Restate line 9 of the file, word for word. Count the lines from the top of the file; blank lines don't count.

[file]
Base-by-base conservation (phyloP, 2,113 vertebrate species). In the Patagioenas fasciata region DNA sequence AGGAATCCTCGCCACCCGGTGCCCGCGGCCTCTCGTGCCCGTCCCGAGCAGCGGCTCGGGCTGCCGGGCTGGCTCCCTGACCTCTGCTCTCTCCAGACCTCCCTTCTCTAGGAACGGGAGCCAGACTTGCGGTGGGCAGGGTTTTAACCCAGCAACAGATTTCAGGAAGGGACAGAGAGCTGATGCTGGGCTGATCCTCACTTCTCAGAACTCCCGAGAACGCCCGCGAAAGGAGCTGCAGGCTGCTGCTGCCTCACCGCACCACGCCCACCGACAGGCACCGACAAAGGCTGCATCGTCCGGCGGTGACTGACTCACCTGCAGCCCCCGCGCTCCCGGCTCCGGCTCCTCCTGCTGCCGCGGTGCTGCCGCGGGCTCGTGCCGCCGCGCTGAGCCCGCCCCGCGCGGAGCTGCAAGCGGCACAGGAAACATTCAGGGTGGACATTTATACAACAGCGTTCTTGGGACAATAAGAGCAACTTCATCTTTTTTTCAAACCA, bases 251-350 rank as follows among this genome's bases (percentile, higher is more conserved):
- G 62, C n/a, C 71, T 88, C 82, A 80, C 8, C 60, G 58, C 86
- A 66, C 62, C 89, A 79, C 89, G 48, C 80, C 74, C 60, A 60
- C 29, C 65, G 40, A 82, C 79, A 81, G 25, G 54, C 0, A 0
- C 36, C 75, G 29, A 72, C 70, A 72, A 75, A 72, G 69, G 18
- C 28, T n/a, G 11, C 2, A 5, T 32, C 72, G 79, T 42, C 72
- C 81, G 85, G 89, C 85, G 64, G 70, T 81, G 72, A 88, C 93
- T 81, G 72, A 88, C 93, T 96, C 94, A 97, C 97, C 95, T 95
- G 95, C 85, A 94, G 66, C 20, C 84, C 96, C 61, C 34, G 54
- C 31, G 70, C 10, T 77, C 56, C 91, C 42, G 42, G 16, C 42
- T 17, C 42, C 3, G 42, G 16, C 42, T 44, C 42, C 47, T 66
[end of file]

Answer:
- G 95, C 85, A 94, G 66, C 20, C 84, C 96, C 61, C 34, G 54